# References:,patients%20than%20the%20Holter%20monitor.

App Cancer.Net

One of the first steps is to begin analysis from an understanding side of a patient. The reason is very simple, there is a lot of information about this in the global network.
First, I started by analyzing some of the applications that help patients in the treatment process. Today we’ll take a look at Cancer.Net specifically. I liked the application because it is really user-friendly and it has many functions that help in various aspects of a cancer patient’s life.
The application helps to track the symptoms and add new ones if they appear, write them down in the calendar and watch how the treatment process is going. If the patient has any questions, he has the opportunity to contact a specialist and ask him a question, and the program already has basic questions to which you can immediately find an answer. The application allows them to add doses of all pills that the patient takes. You can write down the date when you need to take the next dose, take a photo in case they forget what the box looks like, and also write down short notes to themselves in the future. Patients have the ability to add their own health care provider for better contact with the hospital and make the next appointment. A patient always has access to data about his health, which the program takes from the smartwatch and phone.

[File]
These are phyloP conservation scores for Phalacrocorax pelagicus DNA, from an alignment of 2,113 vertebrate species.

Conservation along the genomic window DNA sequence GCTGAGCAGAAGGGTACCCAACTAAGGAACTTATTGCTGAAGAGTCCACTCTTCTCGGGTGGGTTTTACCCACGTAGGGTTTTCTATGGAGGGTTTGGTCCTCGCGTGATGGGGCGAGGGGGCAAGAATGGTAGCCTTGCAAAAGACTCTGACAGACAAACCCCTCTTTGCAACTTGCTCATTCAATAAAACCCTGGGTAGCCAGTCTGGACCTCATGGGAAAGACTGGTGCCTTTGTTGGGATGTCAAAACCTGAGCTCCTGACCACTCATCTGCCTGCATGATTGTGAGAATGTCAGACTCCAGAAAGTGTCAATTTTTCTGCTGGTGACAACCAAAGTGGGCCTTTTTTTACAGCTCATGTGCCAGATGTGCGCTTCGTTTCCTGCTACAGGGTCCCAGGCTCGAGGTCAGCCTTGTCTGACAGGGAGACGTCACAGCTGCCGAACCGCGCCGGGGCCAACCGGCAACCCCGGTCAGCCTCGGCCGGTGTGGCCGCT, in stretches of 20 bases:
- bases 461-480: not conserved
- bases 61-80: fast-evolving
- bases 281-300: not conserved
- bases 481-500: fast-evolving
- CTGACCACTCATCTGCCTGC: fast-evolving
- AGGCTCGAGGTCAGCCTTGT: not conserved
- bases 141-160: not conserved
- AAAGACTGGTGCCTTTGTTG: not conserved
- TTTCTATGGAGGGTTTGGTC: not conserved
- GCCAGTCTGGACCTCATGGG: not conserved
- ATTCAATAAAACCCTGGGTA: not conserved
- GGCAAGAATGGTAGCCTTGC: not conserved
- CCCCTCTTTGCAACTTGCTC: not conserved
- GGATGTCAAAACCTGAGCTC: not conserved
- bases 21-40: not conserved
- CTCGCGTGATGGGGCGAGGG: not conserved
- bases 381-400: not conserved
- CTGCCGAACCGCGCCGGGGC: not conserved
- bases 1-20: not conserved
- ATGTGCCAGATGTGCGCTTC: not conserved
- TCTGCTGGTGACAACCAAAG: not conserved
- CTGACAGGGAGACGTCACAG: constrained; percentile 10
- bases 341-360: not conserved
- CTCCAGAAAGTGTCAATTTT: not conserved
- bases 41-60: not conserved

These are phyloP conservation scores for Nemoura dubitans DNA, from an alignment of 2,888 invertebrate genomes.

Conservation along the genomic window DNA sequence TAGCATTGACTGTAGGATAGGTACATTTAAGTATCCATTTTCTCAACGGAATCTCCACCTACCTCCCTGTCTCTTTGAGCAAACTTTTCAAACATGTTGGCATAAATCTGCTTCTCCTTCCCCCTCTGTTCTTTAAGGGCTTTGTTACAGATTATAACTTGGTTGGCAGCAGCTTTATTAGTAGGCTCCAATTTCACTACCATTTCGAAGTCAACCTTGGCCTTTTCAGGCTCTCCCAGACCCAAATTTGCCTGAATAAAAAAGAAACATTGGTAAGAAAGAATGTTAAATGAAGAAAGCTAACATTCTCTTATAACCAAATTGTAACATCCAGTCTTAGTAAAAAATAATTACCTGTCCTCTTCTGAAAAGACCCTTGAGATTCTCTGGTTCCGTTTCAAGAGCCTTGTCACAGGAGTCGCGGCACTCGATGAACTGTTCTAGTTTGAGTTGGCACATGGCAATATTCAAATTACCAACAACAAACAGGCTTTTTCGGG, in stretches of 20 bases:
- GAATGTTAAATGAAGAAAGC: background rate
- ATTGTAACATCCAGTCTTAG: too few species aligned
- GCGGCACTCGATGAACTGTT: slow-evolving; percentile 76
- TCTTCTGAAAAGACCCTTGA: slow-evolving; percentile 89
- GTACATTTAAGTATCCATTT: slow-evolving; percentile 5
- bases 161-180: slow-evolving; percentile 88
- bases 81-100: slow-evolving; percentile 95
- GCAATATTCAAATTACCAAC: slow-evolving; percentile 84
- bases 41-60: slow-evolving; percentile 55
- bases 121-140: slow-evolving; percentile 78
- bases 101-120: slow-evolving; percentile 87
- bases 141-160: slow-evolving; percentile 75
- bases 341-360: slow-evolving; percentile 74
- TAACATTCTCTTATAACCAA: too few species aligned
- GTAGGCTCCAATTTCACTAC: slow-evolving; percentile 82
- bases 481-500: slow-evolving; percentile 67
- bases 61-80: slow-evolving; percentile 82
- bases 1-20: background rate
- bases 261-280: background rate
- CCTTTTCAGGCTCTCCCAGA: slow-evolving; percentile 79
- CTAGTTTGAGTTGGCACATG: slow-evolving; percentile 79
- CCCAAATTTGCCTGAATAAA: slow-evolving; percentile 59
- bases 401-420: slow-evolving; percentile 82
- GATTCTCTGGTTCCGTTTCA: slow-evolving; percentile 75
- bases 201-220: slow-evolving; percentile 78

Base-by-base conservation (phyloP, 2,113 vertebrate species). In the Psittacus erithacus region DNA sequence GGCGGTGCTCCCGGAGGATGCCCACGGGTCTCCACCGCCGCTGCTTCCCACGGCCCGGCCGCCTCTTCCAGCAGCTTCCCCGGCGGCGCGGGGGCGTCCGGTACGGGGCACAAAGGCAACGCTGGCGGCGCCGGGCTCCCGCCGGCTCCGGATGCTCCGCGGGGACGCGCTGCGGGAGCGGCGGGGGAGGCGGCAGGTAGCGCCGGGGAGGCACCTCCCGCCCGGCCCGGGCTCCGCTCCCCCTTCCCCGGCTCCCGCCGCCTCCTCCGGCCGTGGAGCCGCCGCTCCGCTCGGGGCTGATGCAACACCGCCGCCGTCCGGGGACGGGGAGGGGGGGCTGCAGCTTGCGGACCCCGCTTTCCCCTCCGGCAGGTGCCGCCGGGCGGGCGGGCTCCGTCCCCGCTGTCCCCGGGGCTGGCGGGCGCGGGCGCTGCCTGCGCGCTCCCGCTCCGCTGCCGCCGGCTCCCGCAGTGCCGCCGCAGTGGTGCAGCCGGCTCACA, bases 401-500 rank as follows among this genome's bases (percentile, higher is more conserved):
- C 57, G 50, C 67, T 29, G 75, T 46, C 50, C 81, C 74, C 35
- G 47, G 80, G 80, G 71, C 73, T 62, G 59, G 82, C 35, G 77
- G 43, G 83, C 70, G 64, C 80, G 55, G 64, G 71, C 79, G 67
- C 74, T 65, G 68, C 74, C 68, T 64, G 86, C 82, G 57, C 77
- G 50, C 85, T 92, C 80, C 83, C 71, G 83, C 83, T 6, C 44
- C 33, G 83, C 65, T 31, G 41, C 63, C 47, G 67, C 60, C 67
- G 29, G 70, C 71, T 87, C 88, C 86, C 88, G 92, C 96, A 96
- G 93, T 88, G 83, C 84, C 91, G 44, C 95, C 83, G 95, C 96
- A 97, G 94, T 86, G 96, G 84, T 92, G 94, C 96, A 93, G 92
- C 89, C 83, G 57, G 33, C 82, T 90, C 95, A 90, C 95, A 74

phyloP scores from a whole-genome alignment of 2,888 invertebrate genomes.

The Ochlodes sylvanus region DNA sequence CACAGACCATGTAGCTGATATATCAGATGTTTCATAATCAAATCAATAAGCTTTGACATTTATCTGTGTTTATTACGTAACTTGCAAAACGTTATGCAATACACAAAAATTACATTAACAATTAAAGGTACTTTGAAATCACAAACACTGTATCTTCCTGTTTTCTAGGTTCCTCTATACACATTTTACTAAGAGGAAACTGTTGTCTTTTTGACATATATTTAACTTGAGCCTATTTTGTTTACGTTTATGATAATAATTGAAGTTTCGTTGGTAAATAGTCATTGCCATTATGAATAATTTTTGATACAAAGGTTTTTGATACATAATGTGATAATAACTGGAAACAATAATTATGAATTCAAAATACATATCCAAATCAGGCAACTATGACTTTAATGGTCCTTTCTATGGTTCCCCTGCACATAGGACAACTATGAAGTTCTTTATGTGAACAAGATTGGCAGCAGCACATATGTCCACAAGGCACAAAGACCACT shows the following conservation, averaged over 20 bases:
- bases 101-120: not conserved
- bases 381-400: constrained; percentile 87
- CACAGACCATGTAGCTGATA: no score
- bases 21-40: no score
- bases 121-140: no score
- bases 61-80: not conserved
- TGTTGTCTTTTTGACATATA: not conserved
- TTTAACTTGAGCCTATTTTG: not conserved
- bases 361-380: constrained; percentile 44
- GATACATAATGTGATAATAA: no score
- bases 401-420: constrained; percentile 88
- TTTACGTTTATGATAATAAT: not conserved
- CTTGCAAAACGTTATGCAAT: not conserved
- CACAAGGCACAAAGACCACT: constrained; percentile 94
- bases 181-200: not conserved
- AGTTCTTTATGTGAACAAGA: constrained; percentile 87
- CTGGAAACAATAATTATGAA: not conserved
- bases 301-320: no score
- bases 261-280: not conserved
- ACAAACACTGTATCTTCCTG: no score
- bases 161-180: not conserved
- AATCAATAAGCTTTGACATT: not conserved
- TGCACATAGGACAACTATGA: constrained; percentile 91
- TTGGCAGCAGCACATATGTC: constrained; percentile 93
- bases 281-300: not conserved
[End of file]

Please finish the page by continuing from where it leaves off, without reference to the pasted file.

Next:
If you want to see it, I will leave you a link to the application here:

Data visualization in health systems.

Knowledge is power. Nowadays all kinds of sensors are continuously gathering data about our behavior, our physical activity levels, and different health indicators like blood pressure, blood oxygen levels, and more. All of this can be monitored through phones, smartwatches and other IoT devices conceived specially for medical applications

What happens with all this data? Raw data is useless if we don’t know what we are looking for.

A good strategy for data visualization is the key to the proper use of data.

When trying to create a better user experience for both health professionals and patients, we need to distinguish which information is needed for each side and how it should be presented: